It’s nearly 5am so I won’t go into too much detail but I wanted to quickly post this video from Sony. DRM, persistant online, subscriptions and ownership are big worries this year and Sony have come out at £100 cheaper than Xbox One, DRM free and no online authentication required. The only sneaky thing they didn’t really highlight was the fact that you’ll need PlayStation Plus to experience the multiplayer modes in PS4 games.
Simply put: They’ve clearly won the show.
More thoughts on the days announcements tomorrow but I wanted to post that silly video because it makes perfectly encapsulates how ludicrous Microsoft’s used game vision is to the general gamer.
I’m a little late to the Bioshock Infinite party (thanks to Monster Hunter Ultimate 3) but very glad I waited a bit to play it. Why? Everyone and their mum were asking me what I thought of it, if I had finished it, what did I think of the ending and I just wanted that to slow down before I start to over analyse everything I see while playing.
Then it got spoiled for me.
Someone thought it was be funny to slice in some rather big plot points in the middle of the old E3 trailer. While the game wasn’t ruined as these spoilers were not in context, it did tell me a few things about the main characters that … well … left the shocking reveal a little wet.
Expect many spoilers after the jump.
I’ve finished up Ni No Kuni today and am starting to tackle all the post-game content that has now unlocked. All I have to say is how this makes a wonderful start to my gaming year. Fifty plus hours in and it’s still got more to offer.
Ni No Kuni brought back jRPG tropes fans have been screaming for in this whimsical tale of ‘boy finding self’. You’ve got a world map, boats, airships and all the old school trappings that make diving into Japanese fantasy games so magical. A partnership of Level-5 and renowned animation house Studio Ghibli make this a match made in heaven.
I’m a massive fan of Japanese role-playing games. I’m not sure if it’s the slightly dodgy story, crazy character designs, or attention to detail that they bring but I’ve always been a stickler for them. With Final Fantasy becoming somewhat of a mixed-bag these days, Ni No Kuni pretty much ticked all the boxes. It even has the Japanese language soundtrack, which I’d usually recommend, but seeing as Drippy has the most adorable Welsh accent and the English translation and writing just plays up to it, it’s well worth sitting through two or more questionable voice overs.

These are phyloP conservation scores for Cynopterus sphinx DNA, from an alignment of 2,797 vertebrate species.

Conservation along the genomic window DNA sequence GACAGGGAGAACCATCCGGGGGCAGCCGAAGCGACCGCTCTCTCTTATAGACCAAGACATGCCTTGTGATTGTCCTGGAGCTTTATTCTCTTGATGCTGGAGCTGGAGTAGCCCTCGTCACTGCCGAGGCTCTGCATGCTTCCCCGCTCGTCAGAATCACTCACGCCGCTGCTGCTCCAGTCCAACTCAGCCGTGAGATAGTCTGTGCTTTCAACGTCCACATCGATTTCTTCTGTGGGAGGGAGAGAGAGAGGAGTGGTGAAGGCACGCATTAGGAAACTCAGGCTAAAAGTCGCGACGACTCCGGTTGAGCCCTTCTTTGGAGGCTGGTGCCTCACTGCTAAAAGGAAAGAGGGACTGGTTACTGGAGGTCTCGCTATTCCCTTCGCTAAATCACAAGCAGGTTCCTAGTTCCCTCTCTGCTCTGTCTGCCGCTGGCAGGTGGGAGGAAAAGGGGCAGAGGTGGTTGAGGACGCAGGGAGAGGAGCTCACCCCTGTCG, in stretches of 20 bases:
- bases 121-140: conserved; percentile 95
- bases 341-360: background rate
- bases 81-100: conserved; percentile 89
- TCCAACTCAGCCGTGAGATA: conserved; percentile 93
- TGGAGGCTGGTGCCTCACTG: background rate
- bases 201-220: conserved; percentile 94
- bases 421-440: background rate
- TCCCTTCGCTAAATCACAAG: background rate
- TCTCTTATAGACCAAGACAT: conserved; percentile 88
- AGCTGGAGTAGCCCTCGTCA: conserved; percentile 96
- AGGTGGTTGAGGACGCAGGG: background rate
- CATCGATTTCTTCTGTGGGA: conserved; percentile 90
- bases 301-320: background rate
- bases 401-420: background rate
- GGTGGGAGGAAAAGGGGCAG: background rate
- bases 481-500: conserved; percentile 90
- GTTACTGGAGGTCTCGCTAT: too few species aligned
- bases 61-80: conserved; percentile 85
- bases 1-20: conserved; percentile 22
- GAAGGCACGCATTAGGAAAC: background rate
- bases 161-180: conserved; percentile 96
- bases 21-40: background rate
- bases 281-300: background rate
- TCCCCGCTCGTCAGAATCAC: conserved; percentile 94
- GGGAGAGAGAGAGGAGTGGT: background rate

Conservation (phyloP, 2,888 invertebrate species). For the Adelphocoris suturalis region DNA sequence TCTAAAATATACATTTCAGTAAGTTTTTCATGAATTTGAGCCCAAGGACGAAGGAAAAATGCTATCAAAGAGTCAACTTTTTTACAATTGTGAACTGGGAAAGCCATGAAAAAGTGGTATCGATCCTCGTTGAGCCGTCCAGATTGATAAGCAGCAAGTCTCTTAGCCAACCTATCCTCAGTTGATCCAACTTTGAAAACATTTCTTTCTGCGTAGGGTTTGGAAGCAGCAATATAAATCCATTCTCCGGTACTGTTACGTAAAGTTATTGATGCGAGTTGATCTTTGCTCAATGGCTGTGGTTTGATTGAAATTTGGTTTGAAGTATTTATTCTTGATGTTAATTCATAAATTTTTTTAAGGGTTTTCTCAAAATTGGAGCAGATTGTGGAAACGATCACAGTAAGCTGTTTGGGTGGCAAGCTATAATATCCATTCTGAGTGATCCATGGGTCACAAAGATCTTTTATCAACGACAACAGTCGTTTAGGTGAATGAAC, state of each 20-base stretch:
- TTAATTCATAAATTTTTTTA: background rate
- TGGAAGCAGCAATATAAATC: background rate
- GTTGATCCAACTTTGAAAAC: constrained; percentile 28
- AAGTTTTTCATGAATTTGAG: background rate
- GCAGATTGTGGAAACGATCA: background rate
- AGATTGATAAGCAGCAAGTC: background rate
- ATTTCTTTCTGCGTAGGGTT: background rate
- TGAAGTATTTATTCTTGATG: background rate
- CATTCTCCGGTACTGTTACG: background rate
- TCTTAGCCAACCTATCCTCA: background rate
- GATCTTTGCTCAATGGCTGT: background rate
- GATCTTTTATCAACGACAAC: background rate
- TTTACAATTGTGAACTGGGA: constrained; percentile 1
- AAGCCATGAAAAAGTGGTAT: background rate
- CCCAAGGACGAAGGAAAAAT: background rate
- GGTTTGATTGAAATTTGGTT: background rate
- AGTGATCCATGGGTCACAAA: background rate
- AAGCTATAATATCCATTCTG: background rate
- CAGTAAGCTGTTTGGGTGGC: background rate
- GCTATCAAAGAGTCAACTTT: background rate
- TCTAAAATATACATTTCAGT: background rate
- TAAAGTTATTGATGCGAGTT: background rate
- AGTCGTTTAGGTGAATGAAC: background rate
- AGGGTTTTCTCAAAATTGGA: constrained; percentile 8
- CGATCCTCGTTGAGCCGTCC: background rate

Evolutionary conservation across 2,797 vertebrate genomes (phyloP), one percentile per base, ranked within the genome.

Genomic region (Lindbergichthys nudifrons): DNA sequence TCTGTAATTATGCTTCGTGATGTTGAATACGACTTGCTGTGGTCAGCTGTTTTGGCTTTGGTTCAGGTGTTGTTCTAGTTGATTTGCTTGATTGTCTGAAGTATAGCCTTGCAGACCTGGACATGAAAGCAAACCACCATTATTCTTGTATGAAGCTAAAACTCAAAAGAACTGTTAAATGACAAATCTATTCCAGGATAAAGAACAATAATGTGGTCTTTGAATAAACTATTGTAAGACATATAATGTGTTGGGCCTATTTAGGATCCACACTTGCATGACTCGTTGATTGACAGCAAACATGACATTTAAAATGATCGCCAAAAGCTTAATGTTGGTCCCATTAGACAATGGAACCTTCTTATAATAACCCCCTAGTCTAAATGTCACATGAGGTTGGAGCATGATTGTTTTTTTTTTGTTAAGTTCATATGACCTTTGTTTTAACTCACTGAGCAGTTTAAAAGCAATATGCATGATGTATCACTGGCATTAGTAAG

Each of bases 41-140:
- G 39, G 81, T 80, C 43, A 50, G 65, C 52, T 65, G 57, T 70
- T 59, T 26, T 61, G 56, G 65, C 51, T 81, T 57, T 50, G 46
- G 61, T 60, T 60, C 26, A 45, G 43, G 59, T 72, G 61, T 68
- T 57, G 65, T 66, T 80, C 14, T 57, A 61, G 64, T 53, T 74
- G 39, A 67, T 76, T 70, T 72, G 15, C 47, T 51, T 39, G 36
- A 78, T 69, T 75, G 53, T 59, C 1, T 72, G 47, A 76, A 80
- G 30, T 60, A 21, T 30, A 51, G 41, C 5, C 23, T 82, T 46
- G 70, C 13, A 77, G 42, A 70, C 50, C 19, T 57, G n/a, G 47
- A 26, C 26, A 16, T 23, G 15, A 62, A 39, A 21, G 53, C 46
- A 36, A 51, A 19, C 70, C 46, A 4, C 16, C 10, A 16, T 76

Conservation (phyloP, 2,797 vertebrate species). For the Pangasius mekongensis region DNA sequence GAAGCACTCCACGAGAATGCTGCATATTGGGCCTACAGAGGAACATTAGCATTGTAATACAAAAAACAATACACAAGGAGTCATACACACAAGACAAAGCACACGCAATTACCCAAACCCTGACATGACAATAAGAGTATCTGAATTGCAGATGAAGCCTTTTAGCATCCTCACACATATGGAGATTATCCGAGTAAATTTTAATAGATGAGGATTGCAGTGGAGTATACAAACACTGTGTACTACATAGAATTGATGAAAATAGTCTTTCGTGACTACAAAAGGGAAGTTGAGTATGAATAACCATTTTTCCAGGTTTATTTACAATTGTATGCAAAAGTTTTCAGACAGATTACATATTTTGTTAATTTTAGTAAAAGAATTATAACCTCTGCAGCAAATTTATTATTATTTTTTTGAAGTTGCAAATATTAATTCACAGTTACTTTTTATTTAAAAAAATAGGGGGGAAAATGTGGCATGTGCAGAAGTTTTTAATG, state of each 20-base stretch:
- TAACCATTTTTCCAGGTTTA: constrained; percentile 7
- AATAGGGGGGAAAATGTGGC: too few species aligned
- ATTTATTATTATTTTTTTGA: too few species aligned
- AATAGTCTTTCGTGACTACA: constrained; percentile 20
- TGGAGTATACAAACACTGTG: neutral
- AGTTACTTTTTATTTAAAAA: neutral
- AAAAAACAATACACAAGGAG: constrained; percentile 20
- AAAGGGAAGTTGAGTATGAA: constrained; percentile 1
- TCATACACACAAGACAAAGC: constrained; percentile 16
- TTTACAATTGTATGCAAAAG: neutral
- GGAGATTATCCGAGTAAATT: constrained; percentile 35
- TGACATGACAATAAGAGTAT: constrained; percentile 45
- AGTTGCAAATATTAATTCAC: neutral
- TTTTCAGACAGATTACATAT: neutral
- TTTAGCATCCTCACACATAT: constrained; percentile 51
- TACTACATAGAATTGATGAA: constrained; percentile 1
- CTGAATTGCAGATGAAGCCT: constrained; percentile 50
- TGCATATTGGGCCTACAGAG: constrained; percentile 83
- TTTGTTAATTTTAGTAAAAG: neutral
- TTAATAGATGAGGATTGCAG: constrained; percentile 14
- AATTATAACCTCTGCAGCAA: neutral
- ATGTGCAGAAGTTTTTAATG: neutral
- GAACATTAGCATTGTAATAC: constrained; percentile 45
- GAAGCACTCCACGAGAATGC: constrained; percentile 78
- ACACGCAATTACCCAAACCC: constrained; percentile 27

Also puns. Prepare for plenty of puns. Most of which are awesome.
So what’s wrong with it? Maybe I’m nitpicking but the animation shorts from Studio Ghibli was very few and far between. And if you’re expecting a grand Ghibli sign-off then you’ll be disappointed with the ending. It’s short, snappy and all done in-engine. It doesn’t really resolve much and is a let down if you ask me. Not to say it ruins the overall journey, which of course is the most important aspect, but when you look at a popular jRPG like Final Fantasy, which traditionally ends on a lengthy and expensive looking CG ending, Ni No Kuni just seems forgot to pop the cheery on top of your ice cream sundae. It was just missing that last piece of the puzzle.
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Another mild annoyance is that the capture rates on the familiars are excruciatingly low. One illusive mob called Toko has a capture rate of 2% that can be increased to 2.4% if you unlock one of the merit skills for doing side quests. Forums are rife with complaints from gamers killing hundreds of the damn things to capture one. The worst thing? They’re very difficult to find in the first place so it’s kind of like kicking you when you’re down.
Not that that should put you off. I’ve laughed, cried and had a big dorky smile creep across my face at every cheesy joke, pun and story development. It’s genuinely one of the most entertaining and heartfelt RPGs I’ve played in years.